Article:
If you were to lead a group of Christians in some serious Bible study, which book would you begin with? I once asked a church leader and he said he would start with the book of Romans. He acknowledged it was a tough book to begin with, but he suggested that if anyone could survive a study of Romans he or she could go on to tackle any other book. What was most important to him was the fact that Romans articulated the predicament of humankind and highlighted and explained the gospel that was at the heart of the Christian faith.
I understood where he was coming from but if I were to start a group on serious Bible study I would start with a gospel, probably the gospel of Mark. The gospels contain the story of Jesus. And Christ is God’s definitive revelation of Himself. He didn’t just give us a bunch of facts about Himself but He came as a person. I want people to encounter the person of Christ and not just facts about Christ. And, as people respond to Christ, they can go on to learn more about this person in key books like Romans.
There is also another reason I would like folks to start serious Bible study with one of the gospels. They contain a lot of stories. And stories are a much more powerful medium for communication because they are better at moving emotions, as well as thinking and will. Lisa Cron’s book, Story or Die (New York, NY: Ten Speed Press, 2021) is just one more book that lays out clearly the importance of story as a means of communication. She writes:
We rip through every story we hear, hunting for the insight into what other people might be thinking, feeling, believing — regardless of what they say out loud. Which brings us to the most potent truth of all: we don’t turn to story to escape reality. We turn to story to navigate reality. (26)
Recently we went to Melbourne to celebrate Lunar New Year with family. One of the highlights was being able to spend time with our grandsons. I enjoyed reading Bible stories with the older one, Austin. We read through a picture Bible. There were stories about David and Goliath, Jesus’ feeding of the five thousand, etc. I noted that often Austin would insert himself into the stories. For example, he was the one, not David, who confronted Goliath. And he gave the five loaves and two fishes to Jesus. This phenomenon points to another power of stories.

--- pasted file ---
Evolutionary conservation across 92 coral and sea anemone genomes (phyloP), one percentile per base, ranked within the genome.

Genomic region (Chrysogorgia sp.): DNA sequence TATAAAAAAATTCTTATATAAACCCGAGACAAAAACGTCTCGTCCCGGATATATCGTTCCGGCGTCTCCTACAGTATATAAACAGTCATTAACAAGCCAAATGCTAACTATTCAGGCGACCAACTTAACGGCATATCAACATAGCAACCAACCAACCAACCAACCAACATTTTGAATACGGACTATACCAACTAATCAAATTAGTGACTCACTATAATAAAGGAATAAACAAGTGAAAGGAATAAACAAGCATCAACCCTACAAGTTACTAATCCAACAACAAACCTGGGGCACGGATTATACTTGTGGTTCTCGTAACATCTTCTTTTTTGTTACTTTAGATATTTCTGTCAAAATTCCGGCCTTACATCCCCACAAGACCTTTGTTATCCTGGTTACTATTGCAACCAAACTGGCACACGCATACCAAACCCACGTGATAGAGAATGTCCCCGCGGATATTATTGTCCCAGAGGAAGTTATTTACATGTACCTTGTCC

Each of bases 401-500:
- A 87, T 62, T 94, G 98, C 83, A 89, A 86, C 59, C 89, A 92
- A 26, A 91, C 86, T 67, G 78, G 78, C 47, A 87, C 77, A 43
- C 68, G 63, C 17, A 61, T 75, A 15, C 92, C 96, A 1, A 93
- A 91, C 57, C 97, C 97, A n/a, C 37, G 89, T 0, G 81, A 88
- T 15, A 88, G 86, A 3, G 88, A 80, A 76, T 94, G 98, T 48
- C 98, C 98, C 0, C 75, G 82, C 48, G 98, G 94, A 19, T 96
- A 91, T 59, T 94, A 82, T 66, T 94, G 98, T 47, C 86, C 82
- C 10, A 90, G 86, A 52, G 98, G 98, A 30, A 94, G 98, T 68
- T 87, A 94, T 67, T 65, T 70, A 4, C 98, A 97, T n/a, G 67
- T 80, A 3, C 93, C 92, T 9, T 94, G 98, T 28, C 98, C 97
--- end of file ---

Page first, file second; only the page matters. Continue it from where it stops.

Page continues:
Numerous fMRI studies have shown that when you are lost in a story the same areas of your brain light up as would activate if you were doing what the protagonist is doing. You really are there, experiencing it as if it were happening to you. By allowing you to vicariously live through the actual boot-on-the-ground-effect facts have in real life, stories inspire change in a way that the facts alone cannot. (45)
I want to be clear here that I am not questioning the objective nature of biblical truth. I am thinking about how that truth is best communicated. We note that the Lord Jesus Himself:
. . . spoke all these things to the crowd in parables; he did not say anything to them without using a parable. (Matthew 13:34 NIV)
The church needs to take seriously the power of stories. We live in such a noisy world. How will we get our life-giving story out?
Perhaps you’ve noticed that the world is getting a bit noisier. While technology has opened new doors to help us communicate in real time, our TVs, smartphones, and computers make it nearly impossible to find a moment of silence. On a daily basis, the average American sees more than 4,000 ads, receives 121 emails, and spends 2 hours and 37 minutes browsing the web via their mobile device.
So, if you have something important to say, how can you cut through the noise and truly be heard?
A good story is a great place to start.
In an overly cluttered communication landscape, it’s the stories that break through. A good story can transcend time, language, and culture to create authentic connections. It can humanize the storyteller, promote deeper understanding, bring people together, and create a lasting legacy. In fact, stories are 22 times more likely to be remembered than facts alone. (Ariel Group)
I cringe when I hear sermons that are just a recitation of facts devoid of any narrative elements. It is not that I disagree with the facts. Often the speaker has worked hard to marshal those facts. But I feel so frustrated when I see the eyes of the listeners glazing over. Many have come looking for a word from the Lord. They have come to hear a true, life-giving story. They need to hear that story. So, my word to myself and my fellow preachers and teachers — it is not enough to get the message right. We must also get the message across. There is an old Native American proverb that says:
“Those who tell stories rule the world.”
If we have ears, let us listen.